The global impact of the Ukraine war on food, energy and finance systems TOU

The global impact of the Ukraine war on food, energy and finance systems

 TOU

The global impact of the Ukraine war on food, energy and finance systems

Armed Conflict, Crime & Justice, Europe, Featured, Global, Global Geopolitics, Headlines, Human Rights, Humanitarian Crisis, Peace, TerraViva United Nations Opinion

UN Secretary-General at a press conference to present a new report on the global impact of the ongoing war in Ukraine

Credit: United Nations

United Nations, April 14, 2022 (IPS) – Now, with the Russian Federation’s invasion of Ukraine, the world’s attention has been focused on the horrific levels of war death, destruction and suffering.

From the beginning, the United Nations has been actively involved in providing humanitarian support to the people of Ukraine, who are paying the highest price, and to the host countries of the fastest growing refugee crisis in Europe since World War II.

But in all its dimensions the world has paid less attention to the global impact of war which has already witnessed increased poverty, hunger and social unrest.

War is supercharging a three-dimensional crisis – food, energy and money – that is hurting some of the world’s most vulnerable people, countries and economies.

And all this comes at a time when developing countries are already grappling with a slate of challenges – the Covid-19 epidemic, climate change and lack of access to adequate resources to finance recovery in terms of sustainability and growth. Inequality.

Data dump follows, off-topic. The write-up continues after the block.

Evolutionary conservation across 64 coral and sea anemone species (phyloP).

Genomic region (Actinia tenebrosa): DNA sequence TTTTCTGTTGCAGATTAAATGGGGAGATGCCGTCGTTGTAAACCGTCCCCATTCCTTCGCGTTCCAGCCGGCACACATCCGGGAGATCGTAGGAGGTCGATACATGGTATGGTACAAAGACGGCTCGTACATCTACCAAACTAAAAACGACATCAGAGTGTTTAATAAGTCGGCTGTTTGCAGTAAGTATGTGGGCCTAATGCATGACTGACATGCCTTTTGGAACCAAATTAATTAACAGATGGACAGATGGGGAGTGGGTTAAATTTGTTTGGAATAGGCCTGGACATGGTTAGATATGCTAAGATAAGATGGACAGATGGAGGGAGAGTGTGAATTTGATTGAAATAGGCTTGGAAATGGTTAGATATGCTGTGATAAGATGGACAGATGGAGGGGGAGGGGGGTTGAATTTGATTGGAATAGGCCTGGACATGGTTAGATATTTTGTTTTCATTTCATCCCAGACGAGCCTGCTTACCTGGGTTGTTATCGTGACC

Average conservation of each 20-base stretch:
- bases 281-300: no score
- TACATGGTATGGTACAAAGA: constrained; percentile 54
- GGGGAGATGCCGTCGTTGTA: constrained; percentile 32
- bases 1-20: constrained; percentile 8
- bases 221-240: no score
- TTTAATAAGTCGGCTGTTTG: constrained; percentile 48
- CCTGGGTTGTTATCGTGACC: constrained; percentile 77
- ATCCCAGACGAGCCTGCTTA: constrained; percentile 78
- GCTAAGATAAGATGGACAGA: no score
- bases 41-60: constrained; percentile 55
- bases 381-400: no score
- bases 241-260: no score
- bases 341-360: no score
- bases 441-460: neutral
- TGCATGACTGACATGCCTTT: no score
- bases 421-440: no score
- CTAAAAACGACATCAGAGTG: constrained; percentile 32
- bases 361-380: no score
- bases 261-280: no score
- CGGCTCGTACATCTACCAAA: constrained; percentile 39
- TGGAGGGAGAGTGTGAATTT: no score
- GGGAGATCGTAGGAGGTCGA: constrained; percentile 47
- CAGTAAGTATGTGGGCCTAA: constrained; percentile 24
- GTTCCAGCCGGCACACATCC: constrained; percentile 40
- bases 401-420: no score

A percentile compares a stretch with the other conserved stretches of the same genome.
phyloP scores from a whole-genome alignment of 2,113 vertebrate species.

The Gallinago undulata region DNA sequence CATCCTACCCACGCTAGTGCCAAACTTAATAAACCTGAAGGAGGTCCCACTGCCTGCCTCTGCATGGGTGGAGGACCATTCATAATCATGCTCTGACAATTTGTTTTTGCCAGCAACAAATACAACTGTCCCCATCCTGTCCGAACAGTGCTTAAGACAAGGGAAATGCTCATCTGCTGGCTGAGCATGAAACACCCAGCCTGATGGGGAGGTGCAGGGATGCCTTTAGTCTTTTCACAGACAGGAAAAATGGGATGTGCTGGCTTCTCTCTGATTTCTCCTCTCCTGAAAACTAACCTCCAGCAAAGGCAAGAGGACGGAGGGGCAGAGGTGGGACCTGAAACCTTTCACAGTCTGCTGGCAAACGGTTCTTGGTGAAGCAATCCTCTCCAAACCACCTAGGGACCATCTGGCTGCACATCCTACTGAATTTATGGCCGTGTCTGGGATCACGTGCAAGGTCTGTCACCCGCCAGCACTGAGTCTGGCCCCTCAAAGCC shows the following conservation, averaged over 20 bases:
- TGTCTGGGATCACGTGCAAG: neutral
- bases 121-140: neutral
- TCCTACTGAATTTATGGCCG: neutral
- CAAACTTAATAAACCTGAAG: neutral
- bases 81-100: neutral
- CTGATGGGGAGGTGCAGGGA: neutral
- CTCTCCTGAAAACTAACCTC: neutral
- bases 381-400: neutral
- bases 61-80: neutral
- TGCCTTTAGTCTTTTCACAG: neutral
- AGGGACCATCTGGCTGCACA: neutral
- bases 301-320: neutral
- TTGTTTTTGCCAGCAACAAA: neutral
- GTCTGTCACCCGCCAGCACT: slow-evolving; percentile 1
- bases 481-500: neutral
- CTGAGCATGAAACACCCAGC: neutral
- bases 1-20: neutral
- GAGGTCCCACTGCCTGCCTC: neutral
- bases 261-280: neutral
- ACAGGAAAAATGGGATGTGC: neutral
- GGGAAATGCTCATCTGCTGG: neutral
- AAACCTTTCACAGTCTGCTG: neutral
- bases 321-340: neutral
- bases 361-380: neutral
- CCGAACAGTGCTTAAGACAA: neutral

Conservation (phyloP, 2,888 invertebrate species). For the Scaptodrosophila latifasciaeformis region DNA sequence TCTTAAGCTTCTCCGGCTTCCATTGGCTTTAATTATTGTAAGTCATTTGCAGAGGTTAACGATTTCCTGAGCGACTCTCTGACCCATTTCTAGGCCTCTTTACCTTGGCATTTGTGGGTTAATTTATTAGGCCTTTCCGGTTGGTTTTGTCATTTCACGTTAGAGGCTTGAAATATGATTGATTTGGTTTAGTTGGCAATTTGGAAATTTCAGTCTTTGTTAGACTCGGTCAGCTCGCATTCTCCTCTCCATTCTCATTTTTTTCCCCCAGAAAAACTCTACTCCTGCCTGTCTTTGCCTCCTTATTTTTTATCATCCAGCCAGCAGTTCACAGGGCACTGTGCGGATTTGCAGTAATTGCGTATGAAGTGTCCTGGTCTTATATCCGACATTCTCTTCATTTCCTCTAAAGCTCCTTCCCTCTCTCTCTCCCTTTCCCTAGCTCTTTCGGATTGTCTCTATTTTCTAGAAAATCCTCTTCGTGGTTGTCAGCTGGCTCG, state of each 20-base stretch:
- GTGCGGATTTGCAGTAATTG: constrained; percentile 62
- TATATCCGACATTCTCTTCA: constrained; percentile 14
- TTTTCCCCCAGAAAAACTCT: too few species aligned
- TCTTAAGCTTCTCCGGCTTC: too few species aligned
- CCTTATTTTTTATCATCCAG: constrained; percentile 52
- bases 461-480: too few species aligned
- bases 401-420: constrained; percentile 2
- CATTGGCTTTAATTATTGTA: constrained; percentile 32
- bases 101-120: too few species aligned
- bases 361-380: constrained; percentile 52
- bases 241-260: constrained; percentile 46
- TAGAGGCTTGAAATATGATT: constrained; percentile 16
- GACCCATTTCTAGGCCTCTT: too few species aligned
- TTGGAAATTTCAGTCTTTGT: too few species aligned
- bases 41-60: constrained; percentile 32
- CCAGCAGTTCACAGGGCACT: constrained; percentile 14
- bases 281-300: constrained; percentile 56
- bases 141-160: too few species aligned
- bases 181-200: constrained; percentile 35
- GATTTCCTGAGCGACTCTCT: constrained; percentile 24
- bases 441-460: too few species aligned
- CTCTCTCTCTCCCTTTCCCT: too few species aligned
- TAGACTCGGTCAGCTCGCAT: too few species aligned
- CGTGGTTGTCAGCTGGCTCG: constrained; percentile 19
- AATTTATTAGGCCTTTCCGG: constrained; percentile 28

We are now facing a complete hurricane that threatens to ruin the economies of many developing countries.

That is why, in the early days of this war, I set up a Global Crisis Response Group on Food, Energy and Finance, facilitated by a task team at the UN Secretariat, reporting to the steering committee involving UN agencies and international financial institutions.

Today, we are launching the first report of the task team.

I am joined by UNCTAD Secretary-General, Rebecca Greenspan, who coordinates the task team, and the Deputy Secretary-General, who chairs the steering committee.

Ms. Grynspan will go through the recommendations.

But I want to highlight two main points that have become crystal clear in this report.

First, the impact of war is global and systemic.

About 1.7 billion people – a third of whom are already living in poverty – are now exposed to disruptions in the food, energy and financial systems that contribute to poverty and hunger.

Thirty-six countries depend on Russia and Ukraine for more than half of their wheat imports – including the world’s poorest and most vulnerable.

Prices were already rising – but the war has made matters worse.

Wheat and corn prices have been volatile since the war began but are still 30 percent higher than at the beginning of the year.

At the same time, Russia is the top energy supplier.

Oil prices have risen by more than 60 per cent in the past year, accelerating current trends.

Natural gas prices have also risen by 50 per cent in recent months.

And fertilizer prices have more than doubled.